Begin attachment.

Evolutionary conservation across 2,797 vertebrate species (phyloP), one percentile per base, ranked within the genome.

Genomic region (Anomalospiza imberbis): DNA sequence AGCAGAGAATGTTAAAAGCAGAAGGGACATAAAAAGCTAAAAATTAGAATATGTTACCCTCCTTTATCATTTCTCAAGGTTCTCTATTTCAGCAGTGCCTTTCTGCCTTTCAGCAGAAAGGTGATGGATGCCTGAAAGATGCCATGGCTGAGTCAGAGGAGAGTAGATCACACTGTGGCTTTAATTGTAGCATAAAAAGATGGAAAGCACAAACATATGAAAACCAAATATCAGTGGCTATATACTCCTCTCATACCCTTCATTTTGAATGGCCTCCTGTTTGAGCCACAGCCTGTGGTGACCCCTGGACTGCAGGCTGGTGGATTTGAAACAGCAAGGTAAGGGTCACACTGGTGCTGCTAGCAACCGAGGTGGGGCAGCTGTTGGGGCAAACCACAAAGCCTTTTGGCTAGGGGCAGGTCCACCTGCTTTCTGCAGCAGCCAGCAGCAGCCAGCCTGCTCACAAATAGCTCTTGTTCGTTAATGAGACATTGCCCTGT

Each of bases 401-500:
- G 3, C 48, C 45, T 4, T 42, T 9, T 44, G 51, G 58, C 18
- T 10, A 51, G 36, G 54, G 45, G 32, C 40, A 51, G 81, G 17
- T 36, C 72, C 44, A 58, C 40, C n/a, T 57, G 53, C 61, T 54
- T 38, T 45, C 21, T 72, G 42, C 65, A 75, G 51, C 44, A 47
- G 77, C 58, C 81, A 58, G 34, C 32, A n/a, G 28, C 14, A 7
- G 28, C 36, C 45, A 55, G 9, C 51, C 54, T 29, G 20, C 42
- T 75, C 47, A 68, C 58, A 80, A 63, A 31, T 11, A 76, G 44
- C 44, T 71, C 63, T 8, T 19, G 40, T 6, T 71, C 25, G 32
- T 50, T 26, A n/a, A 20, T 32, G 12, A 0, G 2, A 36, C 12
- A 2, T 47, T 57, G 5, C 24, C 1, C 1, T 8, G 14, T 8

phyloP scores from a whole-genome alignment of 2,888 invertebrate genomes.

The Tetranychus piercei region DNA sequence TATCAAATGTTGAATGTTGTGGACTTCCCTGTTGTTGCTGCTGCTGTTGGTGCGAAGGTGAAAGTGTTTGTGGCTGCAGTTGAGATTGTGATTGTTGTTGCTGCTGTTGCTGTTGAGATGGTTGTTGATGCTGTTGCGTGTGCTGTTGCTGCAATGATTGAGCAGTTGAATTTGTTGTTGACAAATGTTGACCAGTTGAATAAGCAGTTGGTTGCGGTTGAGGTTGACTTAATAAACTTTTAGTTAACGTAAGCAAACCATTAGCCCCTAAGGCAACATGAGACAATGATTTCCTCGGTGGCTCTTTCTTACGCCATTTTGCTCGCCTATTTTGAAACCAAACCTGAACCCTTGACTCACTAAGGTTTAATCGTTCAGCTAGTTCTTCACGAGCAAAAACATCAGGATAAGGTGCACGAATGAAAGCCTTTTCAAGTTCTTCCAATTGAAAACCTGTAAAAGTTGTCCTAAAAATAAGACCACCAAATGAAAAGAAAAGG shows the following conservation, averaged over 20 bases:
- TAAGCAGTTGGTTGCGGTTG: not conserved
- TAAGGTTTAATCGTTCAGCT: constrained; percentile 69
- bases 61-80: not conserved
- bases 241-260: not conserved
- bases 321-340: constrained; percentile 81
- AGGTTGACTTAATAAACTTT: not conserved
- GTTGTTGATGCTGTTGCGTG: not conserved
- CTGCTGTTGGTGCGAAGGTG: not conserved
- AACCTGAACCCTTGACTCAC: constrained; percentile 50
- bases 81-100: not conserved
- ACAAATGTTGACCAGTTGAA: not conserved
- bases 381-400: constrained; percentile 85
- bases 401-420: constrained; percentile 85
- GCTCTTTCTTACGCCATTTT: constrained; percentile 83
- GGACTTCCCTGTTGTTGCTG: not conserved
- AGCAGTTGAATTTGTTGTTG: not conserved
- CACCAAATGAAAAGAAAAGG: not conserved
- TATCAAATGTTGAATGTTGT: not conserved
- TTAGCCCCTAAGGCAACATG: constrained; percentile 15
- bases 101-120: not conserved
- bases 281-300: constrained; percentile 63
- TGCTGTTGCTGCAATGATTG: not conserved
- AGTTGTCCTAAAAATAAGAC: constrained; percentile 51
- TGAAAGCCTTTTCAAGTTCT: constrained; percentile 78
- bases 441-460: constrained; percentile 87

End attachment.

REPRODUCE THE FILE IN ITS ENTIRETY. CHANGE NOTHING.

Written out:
Evolutionary conservation across 2,797 vertebrate species (phyloP), one percentile per base, ranked within the genome.

Genomic region (Anomalospiza imberbis): DNA sequence AGCAGAGAATGTTAAAAGCAGAAGGGACATAAAAAGCTAAAAATTAGAATATGTTACCCTCCTTTATCATTTCTCAAGGTTCTCTATTTCAGCAGTGCCTTTCTGCCTTTCAGCAGAAAGGTGATGGATGCCTGAAAGATGCCATGGCTGAGTCAGAGGAGAGTAGATCACACTGTGGCTTTAATTGTAGCATAAAAAGATGGAAAGCACAAACATATGAAAACCAAATATCAGTGGCTATATACTCCTCTCATACCCTTCATTTTGAATGGCCTCCTGTTTGAGCCACAGCCTGTGGTGACCCCTGGACTGCAGGCTGGTGGATTTGAAACAGCAAGGTAAGGGTCACACTGGTGCTGCTAGCAACCGAGGTGGGGCAGCTGTTGGGGCAAACCACAAAGCCTTTTGGCTAGGGGCAGGTCCACCTGCTTTCTGCAGCAGCCAGCAGCAGCCAGCCTGCTCACAAATAGCTCTTGTTCGTTAATGAGACATTGCCCTGT

Each of bases 401-500:
- G 3, C 48, C 45, T 4, T 42, T 9, T 44, G 51, G 58, C 18
- T 10, A 51, G 36, G 54, G 45, G 32, C 40, A 51, G 81, G 17
- T 36, C 72, C 44, A 58, C 40, C n/a, T 57, G 53, C 61, T 54
- T 38, T 45, C 21, T 72, G 42, C 65, A 75, G 51, C 44, A 47
- G 77, C 58, C 81, A 58, G 34, C 32, A n/a, G 28, C 14, A 7
- G 28, C 36, C 45, A 55, G 9, C 51, C 54, T 29, G 20, C 42
- T 75, C 47, A 68, C 58, A 80, A 63, A 31, T 11, A 76, G 44
- C 44, T 71, C 63, T 8, T 19, G 40, T 6, T 71, C 25, G 32
- T 50, T 26, A n/a, A 20, T 32, G 12, A 0, G 2, A 36, C 12
- A 2, T 47, T 57, G 5, C 24, C 1, C 1, T 8, G 14, T 8

phyloP scores from a whole-genome alignment of 2,888 invertebrate genomes.

The Tetranychus piercei region DNA sequence TATCAAATGTTGAATGTTGTGGACTTCCCTGTTGTTGCTGCTGCTGTTGGTGCGAAGGTGAAAGTGTTTGTGGCTGCAGTTGAGATTGTGATTGTTGTTGCTGCTGTTGCTGTTGAGATGGTTGTTGATGCTGTTGCGTGTGCTGTTGCTGCAATGATTGAGCAGTTGAATTTGTTGTTGACAAATGTTGACCAGTTGAATAAGCAGTTGGTTGCGGTTGAGGTTGACTTAATAAACTTTTAGTTAACGTAAGCAAACCATTAGCCCCTAAGGCAACATGAGACAATGATTTCCTCGGTGGCTCTTTCTTACGCCATTTTGCTCGCCTATTTTGAAACCAAACCTGAACCCTTGACTCACTAAGGTTTAATCGTTCAGCTAGTTCTTCACGAGCAAAAACATCAGGATAAGGTGCACGAATGAAAGCCTTTTCAAGTTCTTCCAATTGAAAACCTGTAAAAGTTGTCCTAAAAATAAGACCACCAAATGAAAAGAAAAGG shows the following conservation, averaged over 20 bases:
- TAAGCAGTTGGTTGCGGTTG: not conserved
- TAAGGTTTAATCGTTCAGCT: constrained; percentile 69
- bases 61-80: not conserved
- bases 241-260: not conserved
- bases 321-340: constrained; percentile 81
- AGGTTGACTTAATAAACTTT: not conserved
- GTTGTTGATGCTGTTGCGTG: not conserved
- CTGCTGTTGGTGCGAAGGTG: not conserved
- AACCTGAACCCTTGACTCAC: constrained; percentile 50
- bases 81-100: not conserved
- ACAAATGTTGACCAGTTGAA: not conserved
- bases 381-400: constrained; percentile 85
- bases 401-420: constrained; percentile 85
- GCTCTTTCTTACGCCATTTT: constrained; percentile 83
- GGACTTCCCTGTTGTTGCTG: not conserved
- AGCAGTTGAATTTGTTGTTG: not conserved
- CACCAAATGAAAAGAAAAGG: not conserved
- TATCAAATGTTGAATGTTGT: not conserved
- TTAGCCCCTAAGGCAACATG: constrained; percentile 15
- bases 101-120: not conserved
- bases 281-300: constrained; percentile 63
- TGCTGTTGCTGCAATGATTG: not conserved
- AGTTGTCCTAAAAATAAGAC: constrained; percentile 51
- TGAAAGCCTTTTCAAGTTCT: constrained; percentile 78
- bases 441-460: constrained; percentile 87